England beat Denmark but lose ‘indispensable’ Walsh (1:36)

Tom Hamilton reports from Sydney where Lauren James’ first-half wonder strike vs. Denmark gave England their second win at the World Cup. (1:36)

  • Sophie Lawson

Jul 30, 2023, 09:06 AM ET

England’s final group game will be against China on Tuesday but, even after two matchdays of the 2023 Women’s World Cup, many are still asking: Who are the Steel Roses?

Even for avid fans of the women’s game, there are no teams in the top 20 of FIFA’s World Ranking who are as elusive as China, with a revolving carousel of players and regularly changing manager. Indeed, no man or woman has led the Chinese national women’s team for more than three years since Ma Yuanan departed the role in 2001 after a decade in charge.

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Throw in how hard it can be to follow the Chinese Women’s Super League, even since the boom in the last decade that saw a number of notable players from South America and Africa follow in the footsteps of their male counterparts. Even now Barbra Banda and the Chawinga sisters still play their club football in China, even though most of the players who at one point called China their home have left, including the recent raft of Chinese players who’ve gone overseas to improve their game.

It all means that fans only really get to see what China are made of at Asian Cups and major tournaments but, having changed coaches after a forgettable Olympic campaign, bringing in Shui Qingxia to replace Jia Xiuquan, the squad has once again undergone a retool. But there is always the question of consistency and a lack of predictability. For this World Cup, Shui has leant more on older and experienced players, only keeping nine from the squad that went to Japan for the Olympics, jettisoning most of the younger players Jia chanced his arm with.

After China’s narrow 1-0 win over Haiti, Shui spoke in her post match news conference about trying to evolve women’s football in China and the responsibly of everyone involved to make football more of a game that’s played on the ground. It was a nice sentiment from a manager coaching in her first World Cup, having represented China for over 10 years, even winning silver at the 1996 Olympics, but ran counter to how the Steel Roses had actually played against Haiti.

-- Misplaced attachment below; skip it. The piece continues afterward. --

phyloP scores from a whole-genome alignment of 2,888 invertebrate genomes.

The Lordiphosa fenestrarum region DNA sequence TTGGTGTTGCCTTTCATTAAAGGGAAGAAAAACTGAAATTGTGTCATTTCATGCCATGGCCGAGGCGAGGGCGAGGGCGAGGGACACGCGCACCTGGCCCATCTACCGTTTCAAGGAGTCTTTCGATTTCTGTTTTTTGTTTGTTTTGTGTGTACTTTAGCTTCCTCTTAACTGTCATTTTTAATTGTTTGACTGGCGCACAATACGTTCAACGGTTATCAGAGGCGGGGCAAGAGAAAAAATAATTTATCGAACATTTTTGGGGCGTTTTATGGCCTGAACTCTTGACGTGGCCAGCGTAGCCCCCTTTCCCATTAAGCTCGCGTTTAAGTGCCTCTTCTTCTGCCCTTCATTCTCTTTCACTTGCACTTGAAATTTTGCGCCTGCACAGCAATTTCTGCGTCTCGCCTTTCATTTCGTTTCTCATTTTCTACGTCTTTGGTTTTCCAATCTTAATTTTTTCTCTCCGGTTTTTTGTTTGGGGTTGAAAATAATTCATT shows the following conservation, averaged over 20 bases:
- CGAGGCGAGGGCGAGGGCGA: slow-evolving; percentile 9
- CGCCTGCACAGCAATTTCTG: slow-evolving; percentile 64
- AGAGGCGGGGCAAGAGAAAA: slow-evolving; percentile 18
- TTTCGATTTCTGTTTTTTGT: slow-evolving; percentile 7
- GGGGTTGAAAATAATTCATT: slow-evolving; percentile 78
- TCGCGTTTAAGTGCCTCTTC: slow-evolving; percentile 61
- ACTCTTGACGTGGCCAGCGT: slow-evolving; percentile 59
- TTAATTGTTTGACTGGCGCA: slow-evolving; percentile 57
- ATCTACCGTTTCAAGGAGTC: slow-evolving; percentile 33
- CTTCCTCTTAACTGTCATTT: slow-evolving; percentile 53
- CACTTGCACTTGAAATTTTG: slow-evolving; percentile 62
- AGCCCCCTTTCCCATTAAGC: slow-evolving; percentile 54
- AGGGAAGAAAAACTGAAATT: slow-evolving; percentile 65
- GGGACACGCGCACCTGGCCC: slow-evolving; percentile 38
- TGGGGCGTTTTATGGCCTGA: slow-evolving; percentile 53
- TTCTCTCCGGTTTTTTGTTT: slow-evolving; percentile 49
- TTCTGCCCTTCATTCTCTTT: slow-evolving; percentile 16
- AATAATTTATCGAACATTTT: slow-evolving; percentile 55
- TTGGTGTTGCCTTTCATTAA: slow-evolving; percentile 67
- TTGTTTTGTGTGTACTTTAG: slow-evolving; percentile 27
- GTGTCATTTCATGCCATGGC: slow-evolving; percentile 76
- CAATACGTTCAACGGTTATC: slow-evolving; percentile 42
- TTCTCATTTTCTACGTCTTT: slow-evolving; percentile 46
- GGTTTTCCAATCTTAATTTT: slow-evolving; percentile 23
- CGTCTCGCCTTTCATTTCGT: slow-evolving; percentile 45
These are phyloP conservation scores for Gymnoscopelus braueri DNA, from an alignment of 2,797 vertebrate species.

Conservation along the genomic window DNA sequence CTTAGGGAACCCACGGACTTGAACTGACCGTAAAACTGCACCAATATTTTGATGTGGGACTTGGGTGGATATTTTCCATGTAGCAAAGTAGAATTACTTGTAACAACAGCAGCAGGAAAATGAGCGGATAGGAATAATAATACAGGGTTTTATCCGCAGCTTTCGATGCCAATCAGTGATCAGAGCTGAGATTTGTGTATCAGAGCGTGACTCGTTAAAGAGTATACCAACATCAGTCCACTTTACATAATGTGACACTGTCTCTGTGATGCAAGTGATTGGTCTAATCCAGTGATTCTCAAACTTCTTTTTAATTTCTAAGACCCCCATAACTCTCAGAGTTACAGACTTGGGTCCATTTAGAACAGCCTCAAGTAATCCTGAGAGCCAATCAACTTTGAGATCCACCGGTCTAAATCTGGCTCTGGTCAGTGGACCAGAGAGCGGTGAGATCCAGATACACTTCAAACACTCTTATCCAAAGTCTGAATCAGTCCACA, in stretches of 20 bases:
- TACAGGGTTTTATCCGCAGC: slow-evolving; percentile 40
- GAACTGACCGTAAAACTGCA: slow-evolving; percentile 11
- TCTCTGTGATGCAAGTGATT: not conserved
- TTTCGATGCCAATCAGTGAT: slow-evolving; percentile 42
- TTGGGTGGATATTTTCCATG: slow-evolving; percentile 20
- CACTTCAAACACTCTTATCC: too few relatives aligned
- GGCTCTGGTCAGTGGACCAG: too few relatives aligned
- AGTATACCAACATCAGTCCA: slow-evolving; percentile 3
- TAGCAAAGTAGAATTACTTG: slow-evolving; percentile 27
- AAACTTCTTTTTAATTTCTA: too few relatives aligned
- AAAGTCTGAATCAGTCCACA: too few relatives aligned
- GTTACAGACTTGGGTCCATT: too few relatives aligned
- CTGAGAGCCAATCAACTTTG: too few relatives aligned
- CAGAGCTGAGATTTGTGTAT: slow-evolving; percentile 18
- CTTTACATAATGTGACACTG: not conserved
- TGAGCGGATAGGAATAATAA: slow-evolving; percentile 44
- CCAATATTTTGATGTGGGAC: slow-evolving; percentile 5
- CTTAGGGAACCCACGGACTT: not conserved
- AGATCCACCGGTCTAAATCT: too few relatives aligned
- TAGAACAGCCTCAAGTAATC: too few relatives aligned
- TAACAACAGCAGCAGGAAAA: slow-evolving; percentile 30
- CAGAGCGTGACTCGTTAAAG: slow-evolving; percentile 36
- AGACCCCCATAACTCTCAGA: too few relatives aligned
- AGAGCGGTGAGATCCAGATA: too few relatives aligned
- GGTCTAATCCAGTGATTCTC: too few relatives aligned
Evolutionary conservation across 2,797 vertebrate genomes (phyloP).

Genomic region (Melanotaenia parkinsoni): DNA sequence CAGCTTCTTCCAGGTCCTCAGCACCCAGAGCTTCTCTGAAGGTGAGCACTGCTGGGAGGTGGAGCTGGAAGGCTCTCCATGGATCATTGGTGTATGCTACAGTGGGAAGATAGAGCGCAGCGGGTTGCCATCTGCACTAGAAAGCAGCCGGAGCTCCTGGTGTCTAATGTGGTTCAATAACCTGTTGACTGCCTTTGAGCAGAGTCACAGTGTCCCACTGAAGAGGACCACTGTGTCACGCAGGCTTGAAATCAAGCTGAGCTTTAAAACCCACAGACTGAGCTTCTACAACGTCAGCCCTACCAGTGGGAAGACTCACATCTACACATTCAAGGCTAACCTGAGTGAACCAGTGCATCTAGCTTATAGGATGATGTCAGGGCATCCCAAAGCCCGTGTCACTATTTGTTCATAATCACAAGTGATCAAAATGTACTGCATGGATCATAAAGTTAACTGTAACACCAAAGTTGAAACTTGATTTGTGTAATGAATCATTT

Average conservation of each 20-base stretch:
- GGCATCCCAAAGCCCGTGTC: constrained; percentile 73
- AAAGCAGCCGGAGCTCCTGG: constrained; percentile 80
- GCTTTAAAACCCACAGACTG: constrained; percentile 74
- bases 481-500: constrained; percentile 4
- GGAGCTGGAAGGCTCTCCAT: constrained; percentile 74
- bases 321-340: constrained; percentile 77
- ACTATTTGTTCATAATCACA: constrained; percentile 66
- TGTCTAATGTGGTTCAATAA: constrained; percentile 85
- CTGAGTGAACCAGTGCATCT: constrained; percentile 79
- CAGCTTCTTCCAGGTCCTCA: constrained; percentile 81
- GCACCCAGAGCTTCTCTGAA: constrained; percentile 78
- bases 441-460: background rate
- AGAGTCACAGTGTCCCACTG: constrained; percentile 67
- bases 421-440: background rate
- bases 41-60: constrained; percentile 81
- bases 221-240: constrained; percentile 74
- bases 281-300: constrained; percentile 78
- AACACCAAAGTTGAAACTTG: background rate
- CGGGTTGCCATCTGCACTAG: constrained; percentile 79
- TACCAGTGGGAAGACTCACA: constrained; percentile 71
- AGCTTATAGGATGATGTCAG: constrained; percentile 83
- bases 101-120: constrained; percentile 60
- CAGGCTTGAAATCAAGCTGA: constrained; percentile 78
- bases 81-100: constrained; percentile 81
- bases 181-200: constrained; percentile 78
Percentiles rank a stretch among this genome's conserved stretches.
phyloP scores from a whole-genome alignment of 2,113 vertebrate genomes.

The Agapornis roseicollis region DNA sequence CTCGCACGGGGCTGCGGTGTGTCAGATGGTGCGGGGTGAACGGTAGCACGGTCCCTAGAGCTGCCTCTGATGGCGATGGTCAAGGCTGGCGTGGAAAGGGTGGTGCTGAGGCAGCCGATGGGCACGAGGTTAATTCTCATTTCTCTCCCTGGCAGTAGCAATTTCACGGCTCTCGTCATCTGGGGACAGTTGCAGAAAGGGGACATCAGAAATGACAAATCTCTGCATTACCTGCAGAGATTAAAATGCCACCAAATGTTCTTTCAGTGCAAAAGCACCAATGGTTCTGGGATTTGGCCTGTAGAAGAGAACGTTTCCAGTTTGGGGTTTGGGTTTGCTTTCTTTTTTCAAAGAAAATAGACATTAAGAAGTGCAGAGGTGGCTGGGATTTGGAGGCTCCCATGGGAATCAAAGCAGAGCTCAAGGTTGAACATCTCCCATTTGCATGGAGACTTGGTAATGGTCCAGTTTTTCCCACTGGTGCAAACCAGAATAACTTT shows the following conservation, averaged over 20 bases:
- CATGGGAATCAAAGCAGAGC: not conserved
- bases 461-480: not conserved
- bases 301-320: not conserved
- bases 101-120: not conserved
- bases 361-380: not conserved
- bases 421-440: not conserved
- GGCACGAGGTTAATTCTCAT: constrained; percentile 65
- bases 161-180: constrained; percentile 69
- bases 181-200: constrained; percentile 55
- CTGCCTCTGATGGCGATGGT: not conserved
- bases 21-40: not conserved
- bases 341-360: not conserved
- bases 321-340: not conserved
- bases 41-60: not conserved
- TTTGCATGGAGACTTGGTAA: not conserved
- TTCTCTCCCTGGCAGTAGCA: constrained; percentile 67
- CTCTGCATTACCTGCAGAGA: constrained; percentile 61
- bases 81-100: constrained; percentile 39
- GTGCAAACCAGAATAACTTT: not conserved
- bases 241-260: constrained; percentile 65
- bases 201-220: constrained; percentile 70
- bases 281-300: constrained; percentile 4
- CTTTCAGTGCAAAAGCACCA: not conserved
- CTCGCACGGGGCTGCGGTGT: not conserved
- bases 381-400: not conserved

In China’s 1-0 opening loss to Denmark, the team had been cloggy and forgettable, playing a timid game that did little to harness the attacking talent in the squad. However, against Haiti, the Steel Roses hit the ground running and were overrunning the midfield, causing all sorts of problems at the back for the Caribbean team and, even after going down to 10 players, China still showed resilience to stay in the game. The better moments for China came, not when they got the ball on the ground and played it around but when they could bypass the Haitian backline by springing their attackers in behind, with Wu Chengshu looking particularly dangerous with her pace going forward.

Always a physically strong team that has been able to boast a level of athleticism, there is a growing pressure on the Steel Roses to deliver and usher in a new era of women’s football in China, where the participation numbers remain surprisingly low despite the nation’s consistent presence at World Cups (save for a failed qualification bid in 2011.) The powers that be are eyeing success in the next decade and will want to use this World Cup as a springboard – not least after lifting last year’s Asian Cup, China’s first trophy since 2006, delivered by Shui, who like her players has a weight of expectation on her shoulders.

The situation for China going into their final group game is a complicated one that can see them progress even with a loss, but there will be no room for resting on their laurels against the Lionesses. Far better when Wang Shuang, the attacker who was subbed in at half-time in both previous games, is on the pitch, the question for Shui will be how bold she chooses to be: unleashing her star attacker from the start would be an indication that she’ll be looking for all three points. There is, however, a strong level of respect held by Shui and her charges for European teams and she may yet err on the side of caution as she did against Denmark.

Having flattered to deceive so far this summer, the proposition is quite a different one for England who will be aching to get a statement win and gain some of their own momentum. England will be looking to punish the Steel Roses where possible, suggesting a more open and physical 90 minutes ahead for both in Adelaide.